Designed to cross disciplines as many all-mountain bikers do, the techy tapered-leg Leatt All//Mntn 3.0 riding pants (and shorts too) feature 3 or 4 different core materials to give a balance of lightweight performance and protection. Leatt’s brand is built on protection – mostly from big impacts – but their functional clothing doesn’t always get as detailed a look as helmets, neck braces & pads. These multi-colored cargo pants have abrasion-resistant panels where you are likely to scuff them up, all the cargo pockets you could hope for – but still well-placed and slim enough to ride comfortably, plus a unique stretchy loop at the back to carry the removable shin bar from their convertible full-face helmets. The light pants promise moisture control breathability via a mix of lightweight softshell fabrics then DWR coated so they will keep you dry even in some lightly rainy conditions, and SPF 50+ rated to keep the sun at bay too. They also come in two-tone grey, two-tone red/orange, and a more subtle black for riders looking to blend in.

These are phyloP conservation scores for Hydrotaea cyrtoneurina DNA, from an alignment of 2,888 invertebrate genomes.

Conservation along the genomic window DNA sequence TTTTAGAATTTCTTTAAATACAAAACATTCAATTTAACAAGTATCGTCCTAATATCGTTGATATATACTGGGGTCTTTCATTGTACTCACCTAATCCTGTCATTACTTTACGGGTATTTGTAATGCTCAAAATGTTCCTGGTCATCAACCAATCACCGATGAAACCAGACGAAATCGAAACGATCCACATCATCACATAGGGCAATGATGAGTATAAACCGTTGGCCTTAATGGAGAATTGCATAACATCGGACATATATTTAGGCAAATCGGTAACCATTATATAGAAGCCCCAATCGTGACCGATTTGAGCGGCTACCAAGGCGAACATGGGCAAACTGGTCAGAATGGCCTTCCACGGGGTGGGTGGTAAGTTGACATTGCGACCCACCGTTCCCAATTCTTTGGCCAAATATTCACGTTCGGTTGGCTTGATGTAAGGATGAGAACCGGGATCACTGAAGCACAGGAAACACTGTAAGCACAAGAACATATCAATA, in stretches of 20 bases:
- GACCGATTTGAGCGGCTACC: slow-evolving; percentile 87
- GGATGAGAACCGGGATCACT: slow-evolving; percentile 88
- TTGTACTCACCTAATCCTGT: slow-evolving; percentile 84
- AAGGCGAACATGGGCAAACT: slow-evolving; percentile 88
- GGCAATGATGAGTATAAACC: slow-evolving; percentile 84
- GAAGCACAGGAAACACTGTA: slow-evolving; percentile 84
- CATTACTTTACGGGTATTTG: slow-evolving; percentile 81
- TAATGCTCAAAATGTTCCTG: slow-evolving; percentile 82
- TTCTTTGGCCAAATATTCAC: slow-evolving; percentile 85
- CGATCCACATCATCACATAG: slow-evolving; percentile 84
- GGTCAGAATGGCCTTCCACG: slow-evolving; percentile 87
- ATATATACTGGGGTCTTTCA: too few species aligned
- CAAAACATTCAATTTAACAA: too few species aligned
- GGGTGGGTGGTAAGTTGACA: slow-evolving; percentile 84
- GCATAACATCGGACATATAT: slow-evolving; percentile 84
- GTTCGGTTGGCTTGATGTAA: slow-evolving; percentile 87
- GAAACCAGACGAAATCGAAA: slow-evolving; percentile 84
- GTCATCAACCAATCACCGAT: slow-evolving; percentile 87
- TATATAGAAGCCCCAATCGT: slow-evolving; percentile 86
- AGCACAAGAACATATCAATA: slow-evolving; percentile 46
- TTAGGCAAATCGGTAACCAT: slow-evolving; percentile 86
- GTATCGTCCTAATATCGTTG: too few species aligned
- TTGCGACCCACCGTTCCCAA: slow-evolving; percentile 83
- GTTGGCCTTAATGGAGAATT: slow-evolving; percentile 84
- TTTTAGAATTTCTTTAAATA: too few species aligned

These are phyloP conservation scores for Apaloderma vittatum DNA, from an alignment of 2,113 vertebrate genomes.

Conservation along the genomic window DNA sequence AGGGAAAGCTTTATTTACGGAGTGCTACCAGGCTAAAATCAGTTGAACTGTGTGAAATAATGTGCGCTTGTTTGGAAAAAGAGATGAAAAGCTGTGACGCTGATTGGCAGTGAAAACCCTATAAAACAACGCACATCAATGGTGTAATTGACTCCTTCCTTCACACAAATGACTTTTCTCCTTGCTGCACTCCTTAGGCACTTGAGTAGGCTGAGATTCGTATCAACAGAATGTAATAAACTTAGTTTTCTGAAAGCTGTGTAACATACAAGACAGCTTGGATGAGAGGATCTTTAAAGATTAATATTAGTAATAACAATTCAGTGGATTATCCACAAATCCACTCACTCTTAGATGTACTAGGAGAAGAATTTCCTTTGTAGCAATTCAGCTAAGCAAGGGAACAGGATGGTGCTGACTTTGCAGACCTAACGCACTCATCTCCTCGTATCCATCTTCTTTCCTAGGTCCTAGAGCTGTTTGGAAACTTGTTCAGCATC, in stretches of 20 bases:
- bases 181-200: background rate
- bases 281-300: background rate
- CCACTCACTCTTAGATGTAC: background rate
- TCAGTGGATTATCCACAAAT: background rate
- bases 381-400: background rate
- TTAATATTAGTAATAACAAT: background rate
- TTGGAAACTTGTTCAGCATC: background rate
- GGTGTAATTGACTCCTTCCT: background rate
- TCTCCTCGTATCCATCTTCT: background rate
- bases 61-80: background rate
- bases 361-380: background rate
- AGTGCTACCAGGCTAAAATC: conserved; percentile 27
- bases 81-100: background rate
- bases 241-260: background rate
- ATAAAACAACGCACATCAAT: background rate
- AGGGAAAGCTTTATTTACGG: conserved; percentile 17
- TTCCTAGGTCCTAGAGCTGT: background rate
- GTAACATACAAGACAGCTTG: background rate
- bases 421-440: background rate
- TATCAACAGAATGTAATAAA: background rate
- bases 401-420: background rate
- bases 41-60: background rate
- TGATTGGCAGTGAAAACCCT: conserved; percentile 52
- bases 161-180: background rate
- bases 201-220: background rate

Eyewear: Automatic Transition Lenses from Out Of & React
Described as an entirely new category in eyewear, both Out Of and React were showing futuristic shades which instantly transition to the ambient light. Photochromic lenses are nothing new, but the process usually takes a while, which can mean that by the time your lenses have adapted, the lighting has changed again.